"We also asked the nursing facilities to tell us what they need to make a decision on whether they could take the patient. This includes bed availability, patient needs, and other transitional issues," Holder says.
Using the information, Summa implemented an electronic referral process, using an electronic discharge planning product that has increased the timeliness and efficiency.
"As a result of this interaction, hospital staff were educated on what the nursing facilities need and why. Another positive effect of the interaction is the decrease in requests for chart forms to be faxed to the facilities. The network developed a core list of information needed, which decreased work time for the acute care staff," Holder says.
In the past, each nursing facility wanted different information, which meant the hospital staff had to copy as many as 30 or 40 different forms. The facilities got together and narrowed it down to about 14 areas of key information, she adds.
After creating the nursing facility transfer form for regional use, Akron Regional Hospital Association, in collaboration with Summa and the Care Coordination Network, developed a referral form for nursing facilities to use when they transfer patients to an emergency department.
"The communications process goes back and forth. They are telling us what they need from us, and we are telling them what we need from them," Holder says.
All of the nursing homes in the area use the transfer form to give the emergency department staff details on why the patients are coming in. The nursing homes also put a patient identification band on every patient transferred to the hospital or emergency department.
The post-acute care to emergency department/ hospital transfer form provides information about the reason for the transfer and the baseline history and functional level of the patient.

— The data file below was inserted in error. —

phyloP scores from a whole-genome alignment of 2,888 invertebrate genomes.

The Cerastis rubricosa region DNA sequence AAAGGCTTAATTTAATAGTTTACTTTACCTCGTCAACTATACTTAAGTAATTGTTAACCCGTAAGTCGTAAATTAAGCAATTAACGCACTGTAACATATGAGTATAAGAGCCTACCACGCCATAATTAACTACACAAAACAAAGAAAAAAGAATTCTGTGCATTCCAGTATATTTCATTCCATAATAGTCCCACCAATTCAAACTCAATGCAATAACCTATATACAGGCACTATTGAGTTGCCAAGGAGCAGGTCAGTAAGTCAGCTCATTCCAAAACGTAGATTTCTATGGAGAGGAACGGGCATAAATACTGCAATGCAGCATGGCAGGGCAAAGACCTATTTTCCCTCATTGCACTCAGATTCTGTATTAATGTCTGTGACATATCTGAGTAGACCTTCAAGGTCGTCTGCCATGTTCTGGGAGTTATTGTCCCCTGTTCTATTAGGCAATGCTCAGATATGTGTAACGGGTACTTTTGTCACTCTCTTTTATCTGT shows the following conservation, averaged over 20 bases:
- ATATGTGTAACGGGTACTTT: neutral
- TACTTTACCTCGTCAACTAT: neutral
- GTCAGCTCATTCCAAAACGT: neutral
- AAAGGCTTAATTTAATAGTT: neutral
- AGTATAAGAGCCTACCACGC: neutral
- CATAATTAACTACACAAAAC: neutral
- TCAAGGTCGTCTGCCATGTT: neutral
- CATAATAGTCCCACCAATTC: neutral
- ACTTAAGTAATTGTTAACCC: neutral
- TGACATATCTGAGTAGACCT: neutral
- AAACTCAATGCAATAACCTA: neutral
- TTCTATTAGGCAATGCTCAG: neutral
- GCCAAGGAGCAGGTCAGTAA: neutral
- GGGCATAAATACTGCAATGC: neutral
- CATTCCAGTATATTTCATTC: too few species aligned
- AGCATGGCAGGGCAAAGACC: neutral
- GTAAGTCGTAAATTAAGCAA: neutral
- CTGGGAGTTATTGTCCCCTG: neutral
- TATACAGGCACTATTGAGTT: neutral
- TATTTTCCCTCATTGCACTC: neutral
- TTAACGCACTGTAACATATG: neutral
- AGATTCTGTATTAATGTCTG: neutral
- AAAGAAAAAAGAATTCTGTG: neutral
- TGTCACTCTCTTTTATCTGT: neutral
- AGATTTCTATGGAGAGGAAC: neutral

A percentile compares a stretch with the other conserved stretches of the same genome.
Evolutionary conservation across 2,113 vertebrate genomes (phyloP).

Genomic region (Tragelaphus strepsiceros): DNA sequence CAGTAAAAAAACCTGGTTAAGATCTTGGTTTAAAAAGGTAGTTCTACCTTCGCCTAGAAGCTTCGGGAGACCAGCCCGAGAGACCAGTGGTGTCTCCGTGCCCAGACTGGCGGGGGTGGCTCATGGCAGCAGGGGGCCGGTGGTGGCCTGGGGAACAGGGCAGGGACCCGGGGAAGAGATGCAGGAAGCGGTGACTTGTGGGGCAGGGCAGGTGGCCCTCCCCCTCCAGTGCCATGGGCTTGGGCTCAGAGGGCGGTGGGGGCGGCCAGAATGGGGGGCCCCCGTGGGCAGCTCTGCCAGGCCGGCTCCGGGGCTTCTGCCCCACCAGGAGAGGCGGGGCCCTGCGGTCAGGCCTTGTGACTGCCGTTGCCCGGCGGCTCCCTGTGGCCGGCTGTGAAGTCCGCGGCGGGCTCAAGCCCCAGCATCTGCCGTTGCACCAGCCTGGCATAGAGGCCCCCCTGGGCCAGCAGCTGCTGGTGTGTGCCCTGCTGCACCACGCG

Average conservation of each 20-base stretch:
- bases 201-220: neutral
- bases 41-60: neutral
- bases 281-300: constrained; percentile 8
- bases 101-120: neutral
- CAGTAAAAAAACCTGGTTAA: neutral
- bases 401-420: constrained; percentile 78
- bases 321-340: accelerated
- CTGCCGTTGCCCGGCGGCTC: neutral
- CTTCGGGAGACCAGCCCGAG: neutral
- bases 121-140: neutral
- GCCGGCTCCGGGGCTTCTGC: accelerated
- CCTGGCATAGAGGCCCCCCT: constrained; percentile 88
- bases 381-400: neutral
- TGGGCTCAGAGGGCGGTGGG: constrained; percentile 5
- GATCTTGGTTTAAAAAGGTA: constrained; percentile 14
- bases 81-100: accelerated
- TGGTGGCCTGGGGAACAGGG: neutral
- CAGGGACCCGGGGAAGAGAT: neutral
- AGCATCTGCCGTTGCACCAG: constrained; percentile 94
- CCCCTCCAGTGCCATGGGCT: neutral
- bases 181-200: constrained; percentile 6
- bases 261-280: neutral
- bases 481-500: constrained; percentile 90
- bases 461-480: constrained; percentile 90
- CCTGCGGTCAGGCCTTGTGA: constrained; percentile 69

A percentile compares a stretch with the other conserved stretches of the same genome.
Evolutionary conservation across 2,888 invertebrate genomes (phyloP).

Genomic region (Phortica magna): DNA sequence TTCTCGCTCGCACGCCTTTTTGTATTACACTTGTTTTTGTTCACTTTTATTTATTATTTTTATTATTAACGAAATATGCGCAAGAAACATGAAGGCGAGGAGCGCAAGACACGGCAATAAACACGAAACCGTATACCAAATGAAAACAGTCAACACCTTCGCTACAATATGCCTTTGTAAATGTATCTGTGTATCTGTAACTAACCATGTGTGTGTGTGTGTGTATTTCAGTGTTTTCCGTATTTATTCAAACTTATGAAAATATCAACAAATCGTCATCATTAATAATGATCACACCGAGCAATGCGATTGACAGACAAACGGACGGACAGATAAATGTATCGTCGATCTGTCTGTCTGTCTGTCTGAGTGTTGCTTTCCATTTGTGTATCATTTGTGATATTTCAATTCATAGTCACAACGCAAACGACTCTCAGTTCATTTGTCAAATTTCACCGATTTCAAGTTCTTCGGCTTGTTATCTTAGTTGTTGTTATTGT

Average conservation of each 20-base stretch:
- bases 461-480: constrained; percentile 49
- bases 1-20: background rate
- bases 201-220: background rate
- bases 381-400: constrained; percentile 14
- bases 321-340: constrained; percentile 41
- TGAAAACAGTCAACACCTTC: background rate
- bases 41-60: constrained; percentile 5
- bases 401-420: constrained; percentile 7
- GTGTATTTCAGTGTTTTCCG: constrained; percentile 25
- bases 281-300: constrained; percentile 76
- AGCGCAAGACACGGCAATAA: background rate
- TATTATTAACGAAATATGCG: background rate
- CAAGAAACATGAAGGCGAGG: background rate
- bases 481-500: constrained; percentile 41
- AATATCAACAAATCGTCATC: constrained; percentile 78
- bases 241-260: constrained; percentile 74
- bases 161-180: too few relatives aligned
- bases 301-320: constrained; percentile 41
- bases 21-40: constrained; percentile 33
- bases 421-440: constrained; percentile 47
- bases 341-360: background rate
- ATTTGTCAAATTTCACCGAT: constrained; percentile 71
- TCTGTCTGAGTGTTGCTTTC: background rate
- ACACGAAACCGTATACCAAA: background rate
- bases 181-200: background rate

The Care Coordination Network is working to review the quality of patient transfers and to identify factors that contribute to patients being admitted to the hospital within seven days.
"We're looking to see what we could have done differently and to develop initiatives to address them. We are seeing a trend for patients being admitted within seven days with symptoms of delirium," she says.
"Before we started this process, we had no way of knowing why they were coming back. We asked them to critique us and let us know how we could do a better job in providing information about the patient. It really helped us close the loop on what we needed to include when we transfer a patient," Holder says.
At the same time, the hospital system is able to communicate quality issues with nursing facilities, such as how a quick response for bed availability helps with hospital capacity. In turn, the hospital staff learned that when the patient is going to need a particular type of bed, such as for a bariatric care patient, the nursing home needs to know up front.
"They understand that we have to be able to move our patients when we're full. We have educated each other about what each of us needs to ensure a quality transfer," she says.
(For more information, contact: Carolyn Holder, MSN, GCNS-BC, manager of transitional care for senior services/post-acute, Summa Healthcare, e-mail: email@example.com.)